Intuitive, user-friendly site navigation is essential to a positive online experience. Designers must consider how visitors will interact with page content in various scenarios because usability considerations differ between computer screens and mobile devices.
To accommodate the variety of potential screen sizes — from large desktop monitors to small smartphones — you must provide clear navigation that makes web content easy to use no matter how it's viewed. Adobe Muse CC provides helpful tools to ensure your sites are easy to access on mobile devices.
With Adobe Muse, you can create mobile navigation by adding alternate layouts for desktops, tablets, and smartphones, all in a single .muse file (see Figure 1).
In this article, I show you how to add alternate layouts using the Mobile Lightbox widget and incorporate mobile navigation into those layouts using the Mobile Accordion widget. You can use these widgets to add dynamic, cross-platform menus to websites that people can see on a wide range of screen sizes.
If you haven't already installed Adobe Muse CC, download the free 30-day trial from Adobe Creative Cloud. Then download the sample project file (mobile-navigation-muse.zip, 57 KB). The sample file is a bare-bones .muse project set up with a phone layout that contains customizable mobile navigation widgets. To see the final version of the desktop site, visit thewildisles.com (desktop) or thewildisles.com/phone (mobile phone).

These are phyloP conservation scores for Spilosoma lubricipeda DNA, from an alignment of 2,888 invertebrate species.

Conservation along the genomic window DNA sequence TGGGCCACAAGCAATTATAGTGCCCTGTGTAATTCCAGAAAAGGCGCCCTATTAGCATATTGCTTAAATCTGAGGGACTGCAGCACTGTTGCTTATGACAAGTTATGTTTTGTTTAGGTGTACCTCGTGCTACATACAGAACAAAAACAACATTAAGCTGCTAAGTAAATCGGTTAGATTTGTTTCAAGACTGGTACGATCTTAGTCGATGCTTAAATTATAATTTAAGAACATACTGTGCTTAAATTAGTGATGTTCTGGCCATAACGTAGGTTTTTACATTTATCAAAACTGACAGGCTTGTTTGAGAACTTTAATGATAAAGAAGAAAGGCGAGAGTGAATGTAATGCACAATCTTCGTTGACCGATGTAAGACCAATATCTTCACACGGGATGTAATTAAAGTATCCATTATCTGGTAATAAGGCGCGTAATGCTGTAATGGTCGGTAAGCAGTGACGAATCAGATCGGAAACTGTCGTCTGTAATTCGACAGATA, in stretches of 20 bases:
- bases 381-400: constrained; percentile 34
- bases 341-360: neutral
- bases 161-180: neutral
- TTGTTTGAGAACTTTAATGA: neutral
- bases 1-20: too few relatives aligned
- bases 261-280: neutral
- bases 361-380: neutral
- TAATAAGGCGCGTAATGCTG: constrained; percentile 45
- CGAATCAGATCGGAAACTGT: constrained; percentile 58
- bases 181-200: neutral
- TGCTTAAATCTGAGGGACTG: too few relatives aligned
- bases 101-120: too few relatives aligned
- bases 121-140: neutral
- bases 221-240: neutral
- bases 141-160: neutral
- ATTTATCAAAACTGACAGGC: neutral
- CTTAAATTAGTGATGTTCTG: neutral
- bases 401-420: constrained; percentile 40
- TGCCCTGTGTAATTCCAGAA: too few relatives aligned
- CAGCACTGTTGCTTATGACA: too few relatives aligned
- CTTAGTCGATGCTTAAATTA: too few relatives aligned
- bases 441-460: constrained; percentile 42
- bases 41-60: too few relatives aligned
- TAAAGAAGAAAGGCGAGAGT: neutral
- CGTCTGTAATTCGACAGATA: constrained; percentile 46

To make the mobile experience better, follow these design pointers:
When you create a new site in Adobe Muse (by clicking Create New > Site in the Welcome screen or choosing File > New Site), the New Site dialog box includes a menu that lets you select the initial layout (see Figure 2).
You can pick whichever layout you prefer to start designing. And it's not necessary to create all three layouts for a site ― the choice is yours.
For the purposes of this tutorial, you'll work with the .muse file you downloaded at the beginning of the article. That sample project was created to use the initial phone layout.
At this point in the tutorial, the Phone layout option is selected because it's the only layout in the site. Create a new layout by clicking the desired button. Layouts that have not yet been created have a plus sign next to their name.
Note: When you add alternate layouts to a project in Adobe Muse, all of the layouts use the same domain name (such as my-site.com). You can distribute a single URL to promote the site. Logic in the code routes visitors to the correct set of pages based on the browser and operating system they're running.
Once you've added a new mobile layout for tablets or phones, the next step involves editing the pages of the mobile site. The home page in this project is named Lightbox.
If you're working on a site with multiple layouts, the tab in Design view now shows the layout after the page name: Lightbox [Phone]. The tab title makes it easy to tell which version of the site you're editing.